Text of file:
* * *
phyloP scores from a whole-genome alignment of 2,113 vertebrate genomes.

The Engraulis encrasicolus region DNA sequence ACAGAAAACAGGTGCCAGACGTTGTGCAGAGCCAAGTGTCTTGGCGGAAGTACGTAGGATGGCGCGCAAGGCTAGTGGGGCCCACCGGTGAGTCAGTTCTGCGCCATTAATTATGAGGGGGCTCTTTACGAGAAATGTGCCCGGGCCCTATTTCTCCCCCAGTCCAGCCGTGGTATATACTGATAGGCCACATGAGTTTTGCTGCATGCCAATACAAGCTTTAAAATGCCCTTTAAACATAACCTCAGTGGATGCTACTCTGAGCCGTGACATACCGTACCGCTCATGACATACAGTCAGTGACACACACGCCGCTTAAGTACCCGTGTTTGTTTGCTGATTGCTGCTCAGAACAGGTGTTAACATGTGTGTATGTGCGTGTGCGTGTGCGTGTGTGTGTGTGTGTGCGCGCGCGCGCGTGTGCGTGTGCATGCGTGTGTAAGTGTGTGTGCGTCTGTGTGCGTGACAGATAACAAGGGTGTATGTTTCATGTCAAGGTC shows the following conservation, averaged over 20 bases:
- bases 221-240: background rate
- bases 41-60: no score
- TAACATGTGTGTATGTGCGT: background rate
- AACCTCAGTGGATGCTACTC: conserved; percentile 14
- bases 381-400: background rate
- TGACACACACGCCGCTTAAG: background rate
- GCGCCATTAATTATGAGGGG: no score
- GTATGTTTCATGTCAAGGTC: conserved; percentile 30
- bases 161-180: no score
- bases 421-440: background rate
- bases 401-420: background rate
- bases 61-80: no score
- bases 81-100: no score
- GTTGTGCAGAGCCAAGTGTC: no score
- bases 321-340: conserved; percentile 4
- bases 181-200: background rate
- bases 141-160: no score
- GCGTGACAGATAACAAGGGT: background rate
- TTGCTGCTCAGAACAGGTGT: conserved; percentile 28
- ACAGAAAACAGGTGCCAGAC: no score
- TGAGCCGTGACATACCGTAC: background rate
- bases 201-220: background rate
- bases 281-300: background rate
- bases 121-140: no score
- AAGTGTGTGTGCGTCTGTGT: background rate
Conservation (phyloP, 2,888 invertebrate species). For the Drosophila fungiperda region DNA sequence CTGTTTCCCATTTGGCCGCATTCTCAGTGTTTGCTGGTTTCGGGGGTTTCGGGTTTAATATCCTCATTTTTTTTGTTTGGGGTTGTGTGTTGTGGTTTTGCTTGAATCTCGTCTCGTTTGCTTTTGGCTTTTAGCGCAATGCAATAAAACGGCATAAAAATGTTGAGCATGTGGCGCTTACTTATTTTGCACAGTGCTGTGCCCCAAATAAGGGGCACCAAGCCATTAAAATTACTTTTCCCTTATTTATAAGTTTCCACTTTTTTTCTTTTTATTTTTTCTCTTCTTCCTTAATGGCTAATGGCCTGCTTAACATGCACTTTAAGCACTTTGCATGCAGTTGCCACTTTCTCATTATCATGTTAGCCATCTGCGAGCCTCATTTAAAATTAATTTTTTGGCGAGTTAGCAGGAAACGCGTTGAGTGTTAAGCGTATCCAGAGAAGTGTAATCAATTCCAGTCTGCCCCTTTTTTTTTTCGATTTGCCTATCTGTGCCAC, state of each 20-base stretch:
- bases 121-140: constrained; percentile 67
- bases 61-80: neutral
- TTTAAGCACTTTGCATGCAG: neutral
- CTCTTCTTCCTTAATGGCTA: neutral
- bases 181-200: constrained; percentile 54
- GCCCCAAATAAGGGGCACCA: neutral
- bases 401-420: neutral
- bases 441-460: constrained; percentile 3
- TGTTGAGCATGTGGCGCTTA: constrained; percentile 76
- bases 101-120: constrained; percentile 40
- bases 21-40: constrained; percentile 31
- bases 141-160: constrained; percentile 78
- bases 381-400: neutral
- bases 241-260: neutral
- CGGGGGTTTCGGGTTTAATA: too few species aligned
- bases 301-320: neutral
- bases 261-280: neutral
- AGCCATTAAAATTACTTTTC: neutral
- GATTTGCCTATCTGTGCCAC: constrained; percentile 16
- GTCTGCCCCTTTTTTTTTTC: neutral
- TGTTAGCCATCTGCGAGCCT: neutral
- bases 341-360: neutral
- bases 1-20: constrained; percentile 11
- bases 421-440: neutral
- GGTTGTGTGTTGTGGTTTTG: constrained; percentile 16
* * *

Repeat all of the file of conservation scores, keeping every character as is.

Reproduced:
phyloP scores from a whole-genome alignment of 2,113 vertebrate genomes.

The Engraulis encrasicolus region DNA sequence ACAGAAAACAGGTGCCAGACGTTGTGCAGAGCCAAGTGTCTTGGCGGAAGTACGTAGGATGGCGCGCAAGGCTAGTGGGGCCCACCGGTGAGTCAGTTCTGCGCCATTAATTATGAGGGGGCTCTTTACGAGAAATGTGCCCGGGCCCTATTTCTCCCCCAGTCCAGCCGTGGTATATACTGATAGGCCACATGAGTTTTGCTGCATGCCAATACAAGCTTTAAAATGCCCTTTAAACATAACCTCAGTGGATGCTACTCTGAGCCGTGACATACCGTACCGCTCATGACATACAGTCAGTGACACACACGCCGCTTAAGTACCCGTGTTTGTTTGCTGATTGCTGCTCAGAACAGGTGTTAACATGTGTGTATGTGCGTGTGCGTGTGCGTGTGTGTGTGTGTGTGCGCGCGCGCGCGTGTGCGTGTGCATGCGTGTGTAAGTGTGTGTGCGTCTGTGTGCGTGACAGATAACAAGGGTGTATGTTTCATGTCAAGGTC shows the following conservation, averaged over 20 bases:
- bases 221-240: background rate
- bases 41-60: no score
- TAACATGTGTGTATGTGCGT: background rate
- AACCTCAGTGGATGCTACTC: conserved; percentile 14
- bases 381-400: background rate
- TGACACACACGCCGCTTAAG: background rate
- GCGCCATTAATTATGAGGGG: no score
- GTATGTTTCATGTCAAGGTC: conserved; percentile 30
- bases 161-180: no score
- bases 421-440: background rate
- bases 401-420: background rate
- bases 61-80: no score
- bases 81-100: no score
- GTTGTGCAGAGCCAAGTGTC: no score
- bases 321-340: conserved; percentile 4
- bases 181-200: background rate
- bases 141-160: no score
- GCGTGACAGATAACAAGGGT: background rate
- TTGCTGCTCAGAACAGGTGT: conserved; percentile 28
- ACAGAAAACAGGTGCCAGAC: no score
- TGAGCCGTGACATACCGTAC: background rate
- bases 201-220: background rate
- bases 281-300: background rate
- bases 121-140: no score
- AAGTGTGTGTGCGTCTGTGT: background rate
Conservation (phyloP, 2,888 invertebrate species). For the Drosophila fungiperda region DNA sequence CTGTTTCCCATTTGGCCGCATTCTCAGTGTTTGCTGGTTTCGGGGGTTTCGGGTTTAATATCCTCATTTTTTTTGTTTGGGGTTGTGTGTTGTGGTTTTGCTTGAATCTCGTCTCGTTTGCTTTTGGCTTTTAGCGCAATGCAATAAAACGGCATAAAAATGTTGAGCATGTGGCGCTTACTTATTTTGCACAGTGCTGTGCCCCAAATAAGGGGCACCAAGCCATTAAAATTACTTTTCCCTTATTTATAAGTTTCCACTTTTTTTCTTTTTATTTTTTCTCTTCTTCCTTAATGGCTAATGGCCTGCTTAACATGCACTTTAAGCACTTTGCATGCAGTTGCCACTTTCTCATTATCATGTTAGCCATCTGCGAGCCTCATTTAAAATTAATTTTTTGGCGAGTTAGCAGGAAACGCGTTGAGTGTTAAGCGTATCCAGAGAAGTGTAATCAATTCCAGTCTGCCCCTTTTTTTTTTCGATTTGCCTATCTGTGCCAC, state of each 20-base stretch:
- bases 121-140: constrained; percentile 67
- bases 61-80: neutral
- TTTAAGCACTTTGCATGCAG: neutral
- CTCTTCTTCCTTAATGGCTA: neutral
- bases 181-200: constrained; percentile 54
- GCCCCAAATAAGGGGCACCA: neutral
- bases 401-420: neutral
- bases 441-460: constrained; percentile 3
- TGTTGAGCATGTGGCGCTTA: constrained; percentile 76
- bases 101-120: constrained; percentile 40
- bases 21-40: constrained; percentile 31
- bases 141-160: constrained; percentile 78
- bases 381-400: neutral
- bases 241-260: neutral
- CGGGGGTTTCGGGTTTAATA: too few species aligned
- bases 301-320: neutral
- bases 261-280: neutral
- AGCCATTAAAATTACTTTTC: neutral
- GATTTGCCTATCTGTGCCAC: constrained; percentile 16
- GTCTGCCCCTTTTTTTTTTC: neutral
- TGTTAGCCATCTGCGAGCCT: neutral
- bases 341-360: neutral
- bases 1-20: constrained; percentile 11
- bases 421-440: neutral
- GGTTGTGTGTTGTGGTTTTG: constrained; percentile 16